Canadian Forest Service Publications
Incidence of Heterobasidion annosum in precommercial thinning stumps in coastal British Columbia. 1999. Morrison, D.J.; Johnson, A.L.S. European Journal of Forest Pathology 29: 1-16.
Issued by: Pacific Forestry Centre
Catalog ID: 5163
Availability: Order paper copy (free)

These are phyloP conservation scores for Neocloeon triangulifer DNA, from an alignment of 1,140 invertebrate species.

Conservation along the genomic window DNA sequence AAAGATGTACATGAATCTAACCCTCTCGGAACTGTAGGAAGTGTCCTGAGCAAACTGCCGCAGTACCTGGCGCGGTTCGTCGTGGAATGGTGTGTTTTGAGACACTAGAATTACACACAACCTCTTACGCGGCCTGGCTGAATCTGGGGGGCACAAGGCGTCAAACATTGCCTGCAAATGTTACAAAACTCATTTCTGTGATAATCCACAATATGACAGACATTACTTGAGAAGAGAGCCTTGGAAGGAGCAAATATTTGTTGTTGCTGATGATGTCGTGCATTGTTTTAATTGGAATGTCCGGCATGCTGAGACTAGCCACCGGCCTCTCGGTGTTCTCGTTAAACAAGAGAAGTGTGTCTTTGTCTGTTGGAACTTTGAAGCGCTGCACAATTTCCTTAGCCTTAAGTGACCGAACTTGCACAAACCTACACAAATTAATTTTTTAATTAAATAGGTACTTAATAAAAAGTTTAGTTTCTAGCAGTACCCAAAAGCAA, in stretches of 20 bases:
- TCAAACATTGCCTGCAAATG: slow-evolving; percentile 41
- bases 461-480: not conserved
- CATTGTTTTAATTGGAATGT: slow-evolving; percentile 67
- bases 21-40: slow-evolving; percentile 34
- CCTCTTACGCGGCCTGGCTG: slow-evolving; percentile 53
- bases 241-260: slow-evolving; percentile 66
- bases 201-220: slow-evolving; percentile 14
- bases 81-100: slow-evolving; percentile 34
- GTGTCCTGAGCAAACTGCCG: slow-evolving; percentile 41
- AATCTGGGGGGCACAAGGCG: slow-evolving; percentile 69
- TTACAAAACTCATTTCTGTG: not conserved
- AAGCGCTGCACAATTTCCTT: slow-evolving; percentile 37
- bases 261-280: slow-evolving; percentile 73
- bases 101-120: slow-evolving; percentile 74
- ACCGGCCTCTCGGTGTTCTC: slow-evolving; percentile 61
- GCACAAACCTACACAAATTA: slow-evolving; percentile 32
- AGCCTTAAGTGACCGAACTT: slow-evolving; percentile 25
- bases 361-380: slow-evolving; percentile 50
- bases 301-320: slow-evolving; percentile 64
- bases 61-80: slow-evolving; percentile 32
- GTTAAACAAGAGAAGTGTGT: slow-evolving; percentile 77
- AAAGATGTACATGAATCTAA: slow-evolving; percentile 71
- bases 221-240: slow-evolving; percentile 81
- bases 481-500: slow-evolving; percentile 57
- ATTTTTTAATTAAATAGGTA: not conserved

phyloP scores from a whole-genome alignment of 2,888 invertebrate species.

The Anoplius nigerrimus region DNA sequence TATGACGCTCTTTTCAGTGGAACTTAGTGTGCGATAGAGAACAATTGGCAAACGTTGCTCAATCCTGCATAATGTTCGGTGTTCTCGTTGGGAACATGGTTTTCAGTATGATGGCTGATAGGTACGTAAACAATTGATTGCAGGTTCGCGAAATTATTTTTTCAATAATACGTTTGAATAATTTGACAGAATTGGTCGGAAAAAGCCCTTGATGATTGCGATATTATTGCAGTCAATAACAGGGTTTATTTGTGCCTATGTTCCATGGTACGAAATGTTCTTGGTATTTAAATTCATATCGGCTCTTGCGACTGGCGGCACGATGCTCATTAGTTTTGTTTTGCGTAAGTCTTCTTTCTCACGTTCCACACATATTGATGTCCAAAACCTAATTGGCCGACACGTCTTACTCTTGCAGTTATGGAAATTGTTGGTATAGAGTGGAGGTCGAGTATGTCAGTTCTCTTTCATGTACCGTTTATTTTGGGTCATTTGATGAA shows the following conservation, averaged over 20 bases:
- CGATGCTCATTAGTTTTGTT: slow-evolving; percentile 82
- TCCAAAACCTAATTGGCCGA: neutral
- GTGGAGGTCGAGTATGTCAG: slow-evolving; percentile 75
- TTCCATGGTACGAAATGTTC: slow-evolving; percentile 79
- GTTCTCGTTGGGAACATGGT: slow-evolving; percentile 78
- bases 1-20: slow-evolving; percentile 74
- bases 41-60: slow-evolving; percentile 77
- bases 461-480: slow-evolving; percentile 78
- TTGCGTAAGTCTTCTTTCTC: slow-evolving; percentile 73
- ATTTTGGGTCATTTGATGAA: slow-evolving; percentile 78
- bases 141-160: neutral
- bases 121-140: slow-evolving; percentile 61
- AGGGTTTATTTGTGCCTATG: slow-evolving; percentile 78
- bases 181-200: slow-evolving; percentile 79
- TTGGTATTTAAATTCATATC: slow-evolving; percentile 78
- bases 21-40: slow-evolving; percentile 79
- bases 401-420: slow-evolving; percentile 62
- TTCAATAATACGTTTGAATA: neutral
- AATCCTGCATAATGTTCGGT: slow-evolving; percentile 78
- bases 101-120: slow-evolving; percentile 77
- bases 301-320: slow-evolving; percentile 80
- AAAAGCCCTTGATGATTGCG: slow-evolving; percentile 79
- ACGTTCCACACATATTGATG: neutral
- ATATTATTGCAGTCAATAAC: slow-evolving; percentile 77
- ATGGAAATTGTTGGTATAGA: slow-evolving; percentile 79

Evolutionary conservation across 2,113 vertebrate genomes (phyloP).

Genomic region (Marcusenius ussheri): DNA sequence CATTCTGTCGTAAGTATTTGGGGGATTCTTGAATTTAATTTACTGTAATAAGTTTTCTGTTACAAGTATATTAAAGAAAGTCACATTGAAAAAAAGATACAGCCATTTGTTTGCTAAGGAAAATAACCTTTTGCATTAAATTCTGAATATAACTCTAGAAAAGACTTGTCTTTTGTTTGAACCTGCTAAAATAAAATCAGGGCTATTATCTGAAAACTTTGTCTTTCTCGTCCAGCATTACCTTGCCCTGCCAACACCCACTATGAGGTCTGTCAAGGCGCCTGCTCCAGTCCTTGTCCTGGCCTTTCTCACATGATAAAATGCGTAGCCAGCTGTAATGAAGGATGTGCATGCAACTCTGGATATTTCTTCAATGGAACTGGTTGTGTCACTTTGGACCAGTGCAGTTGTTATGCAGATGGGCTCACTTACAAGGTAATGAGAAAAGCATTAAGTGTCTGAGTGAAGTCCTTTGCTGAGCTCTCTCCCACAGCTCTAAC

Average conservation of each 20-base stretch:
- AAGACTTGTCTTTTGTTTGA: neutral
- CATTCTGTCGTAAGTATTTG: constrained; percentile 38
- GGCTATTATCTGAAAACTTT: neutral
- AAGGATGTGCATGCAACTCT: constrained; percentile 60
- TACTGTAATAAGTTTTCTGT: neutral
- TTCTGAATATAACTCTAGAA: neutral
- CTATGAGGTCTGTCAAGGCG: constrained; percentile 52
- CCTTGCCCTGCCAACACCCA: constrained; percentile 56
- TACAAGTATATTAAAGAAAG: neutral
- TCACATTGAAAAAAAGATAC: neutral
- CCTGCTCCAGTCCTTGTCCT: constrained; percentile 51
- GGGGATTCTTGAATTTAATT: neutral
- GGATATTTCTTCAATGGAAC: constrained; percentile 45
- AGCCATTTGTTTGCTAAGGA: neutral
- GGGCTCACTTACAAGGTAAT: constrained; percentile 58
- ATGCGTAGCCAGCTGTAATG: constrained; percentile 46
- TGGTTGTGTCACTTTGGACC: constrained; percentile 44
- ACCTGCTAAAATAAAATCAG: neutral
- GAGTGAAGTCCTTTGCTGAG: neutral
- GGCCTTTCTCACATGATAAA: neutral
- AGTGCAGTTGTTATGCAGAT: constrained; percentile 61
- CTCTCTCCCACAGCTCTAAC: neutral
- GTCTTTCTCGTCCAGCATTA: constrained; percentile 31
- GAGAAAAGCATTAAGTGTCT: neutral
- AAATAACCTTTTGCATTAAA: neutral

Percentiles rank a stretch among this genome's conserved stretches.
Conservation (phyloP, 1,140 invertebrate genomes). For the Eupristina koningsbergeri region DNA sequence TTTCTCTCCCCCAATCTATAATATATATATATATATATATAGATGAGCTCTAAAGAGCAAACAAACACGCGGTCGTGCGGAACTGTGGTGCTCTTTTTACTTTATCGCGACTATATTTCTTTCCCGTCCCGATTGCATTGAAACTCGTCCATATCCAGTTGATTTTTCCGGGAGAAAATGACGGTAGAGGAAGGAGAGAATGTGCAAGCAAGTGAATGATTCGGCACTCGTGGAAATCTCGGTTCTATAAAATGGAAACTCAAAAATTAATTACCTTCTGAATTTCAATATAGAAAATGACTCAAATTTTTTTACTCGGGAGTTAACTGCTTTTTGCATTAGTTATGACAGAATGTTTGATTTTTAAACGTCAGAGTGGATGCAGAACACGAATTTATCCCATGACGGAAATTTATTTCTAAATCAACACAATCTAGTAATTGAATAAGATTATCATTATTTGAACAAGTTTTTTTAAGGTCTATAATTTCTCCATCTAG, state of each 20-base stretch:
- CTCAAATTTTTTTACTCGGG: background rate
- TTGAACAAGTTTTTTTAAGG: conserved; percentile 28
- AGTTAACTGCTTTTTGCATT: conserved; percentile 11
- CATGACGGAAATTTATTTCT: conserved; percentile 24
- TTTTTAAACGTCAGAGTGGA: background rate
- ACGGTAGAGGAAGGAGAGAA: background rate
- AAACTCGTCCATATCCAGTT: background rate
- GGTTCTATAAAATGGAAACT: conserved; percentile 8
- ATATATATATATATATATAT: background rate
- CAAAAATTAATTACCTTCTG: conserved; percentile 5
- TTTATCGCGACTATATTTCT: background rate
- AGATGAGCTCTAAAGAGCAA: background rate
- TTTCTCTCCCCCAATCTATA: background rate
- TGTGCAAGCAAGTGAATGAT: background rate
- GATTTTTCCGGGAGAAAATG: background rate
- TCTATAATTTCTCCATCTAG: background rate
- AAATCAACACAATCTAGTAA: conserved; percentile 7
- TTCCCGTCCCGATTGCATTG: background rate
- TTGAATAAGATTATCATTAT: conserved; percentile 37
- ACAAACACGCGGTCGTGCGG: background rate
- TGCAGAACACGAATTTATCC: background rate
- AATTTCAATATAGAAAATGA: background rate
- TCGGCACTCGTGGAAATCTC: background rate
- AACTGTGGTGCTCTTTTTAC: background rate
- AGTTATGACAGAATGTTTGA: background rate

Coniferous stumps in 83 stands in coastal British Columbia were sampled 3-5 years after precommercial thinning. The percentage of stumps and surface area colonized by Heterobasidion annosum were determined for 25 stumps of each species in each 5-cm diameter class present in each stand. There were significant differences among species in the percentages of stumps and surface area colonized, with Douglas-fir (Pseudotsuga menziesii) having the lowest values, amabilis fir (Abies amabilis) and Sitka spruce (Picea sitchensis) the highest and western hemlock (Tsuga heterophylla) being intermediate. For stumps of each species 5-20 cm in diameter, both the percentage of stumps and surface area colonized increased with increasing diameter. In stumps that were grafted to an adjacent tree, there was decreased incidence of H. annosum for Douglas-fir and Sitka spruce and increased incidence for western hemlock and amabilis fir. There were trends in the percentage of stumps and area colonized for season of thinning and biogeoclimatic subzones with the values for most species decreasing as the amount of precipitation increased. Colonization of precommercial thinning stumps by H. annosum occurs throughout the coastal region of British Columbia, and this will increase the amount of inoculum and will likely increase the incidence of butt rot. The results of this study suggest that the increase in inoculum can be minimized by thinning before age 15, by cutting only trees less than 10 cm in diameter and by thinning during low risk seasons.